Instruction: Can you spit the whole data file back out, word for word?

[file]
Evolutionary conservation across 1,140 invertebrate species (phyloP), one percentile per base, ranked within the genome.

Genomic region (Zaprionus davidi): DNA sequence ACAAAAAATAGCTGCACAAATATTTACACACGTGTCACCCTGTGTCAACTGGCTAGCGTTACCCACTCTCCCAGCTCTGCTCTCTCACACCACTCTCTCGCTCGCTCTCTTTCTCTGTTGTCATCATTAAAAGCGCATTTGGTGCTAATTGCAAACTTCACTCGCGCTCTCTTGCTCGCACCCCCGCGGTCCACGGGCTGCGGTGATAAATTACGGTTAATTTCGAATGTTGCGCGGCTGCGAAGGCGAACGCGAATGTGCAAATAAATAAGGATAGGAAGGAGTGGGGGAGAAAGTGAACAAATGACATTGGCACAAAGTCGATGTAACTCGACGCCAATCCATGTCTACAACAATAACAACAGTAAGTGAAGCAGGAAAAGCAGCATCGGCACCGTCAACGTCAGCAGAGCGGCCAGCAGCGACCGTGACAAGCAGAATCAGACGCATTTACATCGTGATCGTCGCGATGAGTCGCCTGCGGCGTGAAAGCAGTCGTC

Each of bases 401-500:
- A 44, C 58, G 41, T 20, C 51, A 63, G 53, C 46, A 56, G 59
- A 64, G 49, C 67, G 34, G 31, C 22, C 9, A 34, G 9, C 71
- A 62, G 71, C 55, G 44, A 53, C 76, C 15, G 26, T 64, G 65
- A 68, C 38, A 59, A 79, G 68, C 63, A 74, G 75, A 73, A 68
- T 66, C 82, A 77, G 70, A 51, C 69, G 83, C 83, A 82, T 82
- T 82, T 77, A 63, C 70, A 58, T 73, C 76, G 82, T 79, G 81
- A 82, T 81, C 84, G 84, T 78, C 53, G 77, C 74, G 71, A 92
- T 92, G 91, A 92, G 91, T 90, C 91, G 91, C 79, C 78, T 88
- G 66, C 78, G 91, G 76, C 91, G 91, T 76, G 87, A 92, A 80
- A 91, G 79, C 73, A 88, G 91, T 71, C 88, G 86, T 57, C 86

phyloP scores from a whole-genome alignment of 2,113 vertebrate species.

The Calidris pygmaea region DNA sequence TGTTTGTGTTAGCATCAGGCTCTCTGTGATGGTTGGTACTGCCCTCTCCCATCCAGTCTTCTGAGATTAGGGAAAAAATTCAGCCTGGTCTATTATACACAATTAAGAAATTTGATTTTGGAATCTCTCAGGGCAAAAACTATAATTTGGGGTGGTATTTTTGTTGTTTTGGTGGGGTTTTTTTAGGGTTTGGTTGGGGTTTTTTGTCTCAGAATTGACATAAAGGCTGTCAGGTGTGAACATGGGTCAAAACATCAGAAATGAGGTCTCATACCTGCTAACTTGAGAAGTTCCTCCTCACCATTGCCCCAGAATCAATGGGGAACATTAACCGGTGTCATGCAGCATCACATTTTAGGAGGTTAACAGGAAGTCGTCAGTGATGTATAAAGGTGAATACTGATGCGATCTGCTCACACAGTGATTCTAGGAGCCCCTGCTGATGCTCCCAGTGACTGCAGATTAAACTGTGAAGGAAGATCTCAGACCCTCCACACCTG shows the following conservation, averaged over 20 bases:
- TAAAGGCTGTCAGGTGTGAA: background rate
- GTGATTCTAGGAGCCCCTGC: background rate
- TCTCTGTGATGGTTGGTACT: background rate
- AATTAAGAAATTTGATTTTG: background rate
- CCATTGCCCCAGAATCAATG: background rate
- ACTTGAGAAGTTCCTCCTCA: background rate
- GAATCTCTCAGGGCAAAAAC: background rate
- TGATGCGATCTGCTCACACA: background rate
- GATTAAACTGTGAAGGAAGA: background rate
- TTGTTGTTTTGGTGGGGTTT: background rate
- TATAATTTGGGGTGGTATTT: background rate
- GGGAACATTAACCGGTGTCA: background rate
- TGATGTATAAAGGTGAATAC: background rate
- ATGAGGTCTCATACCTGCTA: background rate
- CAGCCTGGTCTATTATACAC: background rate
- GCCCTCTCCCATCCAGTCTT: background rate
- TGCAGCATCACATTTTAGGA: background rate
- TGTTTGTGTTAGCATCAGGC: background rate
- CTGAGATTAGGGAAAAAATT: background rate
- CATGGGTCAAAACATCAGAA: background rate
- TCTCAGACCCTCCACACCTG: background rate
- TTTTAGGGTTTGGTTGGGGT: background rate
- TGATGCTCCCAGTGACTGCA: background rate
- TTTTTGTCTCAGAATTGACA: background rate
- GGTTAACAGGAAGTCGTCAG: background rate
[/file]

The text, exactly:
Evolutionary conservation across 1,140 invertebrate species (phyloP), one percentile per base, ranked within the genome.

Genomic region (Zaprionus davidi): DNA sequence ACAAAAAATAGCTGCACAAATATTTACACACGTGTCACCCTGTGTCAACTGGCTAGCGTTACCCACTCTCCCAGCTCTGCTCTCTCACACCACTCTCTCGCTCGCTCTCTTTCTCTGTTGTCATCATTAAAAGCGCATTTGGTGCTAATTGCAAACTTCACTCGCGCTCTCTTGCTCGCACCCCCGCGGTCCACGGGCTGCGGTGATAAATTACGGTTAATTTCGAATGTTGCGCGGCTGCGAAGGCGAACGCGAATGTGCAAATAAATAAGGATAGGAAGGAGTGGGGGAGAAAGTGAACAAATGACATTGGCACAAAGTCGATGTAACTCGACGCCAATCCATGTCTACAACAATAACAACAGTAAGTGAAGCAGGAAAAGCAGCATCGGCACCGTCAACGTCAGCAGAGCGGCCAGCAGCGACCGTGACAAGCAGAATCAGACGCATTTACATCGTGATCGTCGCGATGAGTCGCCTGCGGCGTGAAAGCAGTCGTC

Each of bases 401-500:
- A 44, C 58, G 41, T 20, C 51, A 63, G 53, C 46, A 56, G 59
- A 64, G 49, C 67, G 34, G 31, C 22, C 9, A 34, G 9, C 71
- A 62, G 71, C 55, G 44, A 53, C 76, C 15, G 26, T 64, G 65
- A 68, C 38, A 59, A 79, G 68, C 63, A 74, G 75, A 73, A 68
- T 66, C 82, A 77, G 70, A 51, C 69, G 83, C 83, A 82, T 82
- T 82, T 77, A 63, C 70, A 58, T 73, C 76, G 82, T 79, G 81
- A 82, T 81, C 84, G 84, T 78, C 53, G 77, C 74, G 71, A 92
- T 92, G 91, A 92, G 91, T 90, C 91, G 91, C 79, C 78, T 88
- G 66, C 78, G 91, G 76, C 91, G 91, T 76, G 87, A 92, A 80
- A 91, G 79, C 73, A 88, G 91, T 71, C 88, G 86, T 57, C 86

phyloP scores from a whole-genome alignment of 2,113 vertebrate species.

The Calidris pygmaea region DNA sequence TGTTTGTGTTAGCATCAGGCTCTCTGTGATGGTTGGTACTGCCCTCTCCCATCCAGTCTTCTGAGATTAGGGAAAAAATTCAGCCTGGTCTATTATACACAATTAAGAAATTTGATTTTGGAATCTCTCAGGGCAAAAACTATAATTTGGGGTGGTATTTTTGTTGTTTTGGTGGGGTTTTTTTAGGGTTTGGTTGGGGTTTTTTGTCTCAGAATTGACATAAAGGCTGTCAGGTGTGAACATGGGTCAAAACATCAGAAATGAGGTCTCATACCTGCTAACTTGAGAAGTTCCTCCTCACCATTGCCCCAGAATCAATGGGGAACATTAACCGGTGTCATGCAGCATCACATTTTAGGAGGTTAACAGGAAGTCGTCAGTGATGTATAAAGGTGAATACTGATGCGATCTGCTCACACAGTGATTCTAGGAGCCCCTGCTGATGCTCCCAGTGACTGCAGATTAAACTGTGAAGGAAGATCTCAGACCCTCCACACCTG shows the following conservation, averaged over 20 bases:
- TAAAGGCTGTCAGGTGTGAA: background rate
- GTGATTCTAGGAGCCCCTGC: background rate
- TCTCTGTGATGGTTGGTACT: background rate
- AATTAAGAAATTTGATTTTG: background rate
- CCATTGCCCCAGAATCAATG: background rate
- ACTTGAGAAGTTCCTCCTCA: background rate
- GAATCTCTCAGGGCAAAAAC: background rate
- TGATGCGATCTGCTCACACA: background rate
- GATTAAACTGTGAAGGAAGA: background rate
- TTGTTGTTTTGGTGGGGTTT: background rate
- TATAATTTGGGGTGGTATTT: background rate
- GGGAACATTAACCGGTGTCA: background rate
- TGATGTATAAAGGTGAATAC: background rate
- ATGAGGTCTCATACCTGCTA: background rate
- CAGCCTGGTCTATTATACAC: background rate
- GCCCTCTCCCATCCAGTCTT: background rate
- TGCAGCATCACATTTTAGGA: background rate
- TGTTTGTGTTAGCATCAGGC: background rate
- CTGAGATTAGGGAAAAAATT: background rate
- CATGGGTCAAAACATCAGAA: background rate
- TCTCAGACCCTCCACACCTG: background rate
- TTTTAGGGTTTGGTTGGGGT: background rate
- TGATGCTCCCAGTGACTGCA: background rate
- TTTTTGTCTCAGAATTGACA: background rate
- GGTTAACAGGAAGTCGTCAG: background rate